Few industries these days can escape advanced digital technology. From drones to robots and artificial intelligence (AI), industries are experiencing revolutions. Even farming and agriculture have access to technology few could have dreamed of a generation ago. Agricultural technology, or agtech, has kept pace with technology in other sectors. Even internet and wifi capabilities are now integrated into farming machines—known as the Internet of Things (IoT)—and can aid in logistics and even farming itself.
Advancing Agriculture Through Technology
The propagation of technology in the agricultural industry is increasing. One firm predicts the annual sale of agricultural robots will grow from 32,000 in 2016 to almost 600,000 in 2024. As more firms and corporations settle their focus on agricultural, the agtech industry is expected to balloon to a staggering 74 billion dollar annual industry within the next decade.
Not only do these technologies reduce costs, they also collect a wealth of data farmers can use to maximize their time and resources. Drone technology, for example, is quickly becoming a staple of the agriculture industry. Combined with various kinds of IoT technology and strategically placed sensors, drones can offer a birds-eye-view of crops and farmland.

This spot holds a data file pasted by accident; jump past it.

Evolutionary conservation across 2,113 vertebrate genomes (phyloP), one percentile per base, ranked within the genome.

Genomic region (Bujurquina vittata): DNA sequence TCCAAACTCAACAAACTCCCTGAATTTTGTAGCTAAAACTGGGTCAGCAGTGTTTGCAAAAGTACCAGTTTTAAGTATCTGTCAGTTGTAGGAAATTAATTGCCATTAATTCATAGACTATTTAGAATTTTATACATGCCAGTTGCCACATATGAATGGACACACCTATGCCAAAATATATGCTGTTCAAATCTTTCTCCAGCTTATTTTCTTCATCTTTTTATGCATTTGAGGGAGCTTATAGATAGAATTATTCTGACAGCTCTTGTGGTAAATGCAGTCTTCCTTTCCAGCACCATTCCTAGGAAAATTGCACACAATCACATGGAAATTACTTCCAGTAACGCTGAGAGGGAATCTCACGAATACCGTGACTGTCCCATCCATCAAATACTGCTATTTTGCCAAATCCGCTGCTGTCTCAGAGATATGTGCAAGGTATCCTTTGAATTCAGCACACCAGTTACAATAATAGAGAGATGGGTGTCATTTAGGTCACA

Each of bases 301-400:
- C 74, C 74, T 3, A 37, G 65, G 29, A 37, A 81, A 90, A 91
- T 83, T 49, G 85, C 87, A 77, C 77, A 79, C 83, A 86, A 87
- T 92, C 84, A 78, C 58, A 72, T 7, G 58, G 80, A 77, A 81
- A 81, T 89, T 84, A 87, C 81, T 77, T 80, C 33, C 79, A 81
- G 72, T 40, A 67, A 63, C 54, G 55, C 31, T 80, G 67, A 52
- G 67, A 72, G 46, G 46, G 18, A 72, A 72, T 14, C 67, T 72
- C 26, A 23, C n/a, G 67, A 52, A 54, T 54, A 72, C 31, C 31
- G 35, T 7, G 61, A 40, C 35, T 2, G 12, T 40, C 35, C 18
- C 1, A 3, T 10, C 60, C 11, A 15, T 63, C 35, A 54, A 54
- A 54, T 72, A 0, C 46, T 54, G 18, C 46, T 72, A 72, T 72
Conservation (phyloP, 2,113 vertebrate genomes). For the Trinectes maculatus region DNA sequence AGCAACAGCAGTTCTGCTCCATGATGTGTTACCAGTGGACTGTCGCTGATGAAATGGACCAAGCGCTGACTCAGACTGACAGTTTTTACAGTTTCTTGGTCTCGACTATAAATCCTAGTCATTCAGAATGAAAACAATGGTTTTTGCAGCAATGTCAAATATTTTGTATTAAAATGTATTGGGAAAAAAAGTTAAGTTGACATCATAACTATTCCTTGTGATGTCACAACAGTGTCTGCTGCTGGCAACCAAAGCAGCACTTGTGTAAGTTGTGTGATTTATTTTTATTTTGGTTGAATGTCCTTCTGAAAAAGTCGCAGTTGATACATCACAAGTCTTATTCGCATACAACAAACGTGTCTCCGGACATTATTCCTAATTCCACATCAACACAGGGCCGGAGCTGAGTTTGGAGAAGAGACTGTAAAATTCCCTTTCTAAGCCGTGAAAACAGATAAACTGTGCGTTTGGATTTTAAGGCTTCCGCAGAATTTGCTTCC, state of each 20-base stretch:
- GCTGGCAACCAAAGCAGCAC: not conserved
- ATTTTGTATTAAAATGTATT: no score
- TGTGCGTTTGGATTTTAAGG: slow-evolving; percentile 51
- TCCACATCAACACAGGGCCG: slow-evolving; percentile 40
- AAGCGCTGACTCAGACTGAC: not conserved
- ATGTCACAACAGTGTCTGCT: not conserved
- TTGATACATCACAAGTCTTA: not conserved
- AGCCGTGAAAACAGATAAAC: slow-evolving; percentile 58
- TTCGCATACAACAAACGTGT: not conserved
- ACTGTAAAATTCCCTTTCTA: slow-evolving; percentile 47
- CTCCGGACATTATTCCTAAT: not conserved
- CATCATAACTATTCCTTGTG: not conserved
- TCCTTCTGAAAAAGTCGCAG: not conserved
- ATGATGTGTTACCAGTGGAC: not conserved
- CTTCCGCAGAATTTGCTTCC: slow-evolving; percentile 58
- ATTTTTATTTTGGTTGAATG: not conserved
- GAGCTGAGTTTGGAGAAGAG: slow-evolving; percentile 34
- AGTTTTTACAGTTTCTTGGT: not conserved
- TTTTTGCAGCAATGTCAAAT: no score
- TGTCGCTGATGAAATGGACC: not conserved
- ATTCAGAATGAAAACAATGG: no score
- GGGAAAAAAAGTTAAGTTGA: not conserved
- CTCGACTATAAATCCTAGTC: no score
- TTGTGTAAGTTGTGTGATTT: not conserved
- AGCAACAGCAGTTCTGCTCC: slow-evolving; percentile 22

As they fly over the area, they collect information about weather, crops, equipment, and how water is used. They can even collect data about soil, livestock, and even fertilizer. Using advanced analytics, the convergence of these technologies can aid farmers in thinking or rethinking how they allocate their resources. Such analytics might also aid farmers in making decisions about how to increase yields, improve planning, and stay competitive in an increasingly global marketplace.
Hardware and Infield
The kinds of agricultural technology hardware developed and launched for farmers of all sizes might remind us of something out of a science fiction film. Most sci-fi films show military agencies employing everything from satellites to robots to collect data and assess threats. Analyzing this data gives them a better understanding of the possibilities at their disposal to contain or neutralize their threats.
Already in this century, such technology has moved out of the science fiction realm and into the real world. Many industries now employ it, and the agricultural industry is no exception.
As we mentioned above, satellites and drones, sensors and robots are transforming farms. The objective of much of this technology is to analyze and understand the infield, helping us clear, maintain, and understand the grounds we’re farming. Such data, the extent of which was previously unobtainable, allows for unprecedented planning.
Using satellites and drones to collect information about our fields allows for precision farming. This information offers insight into crops and crop yields within and between fields, allowing for unprecedented planning and management.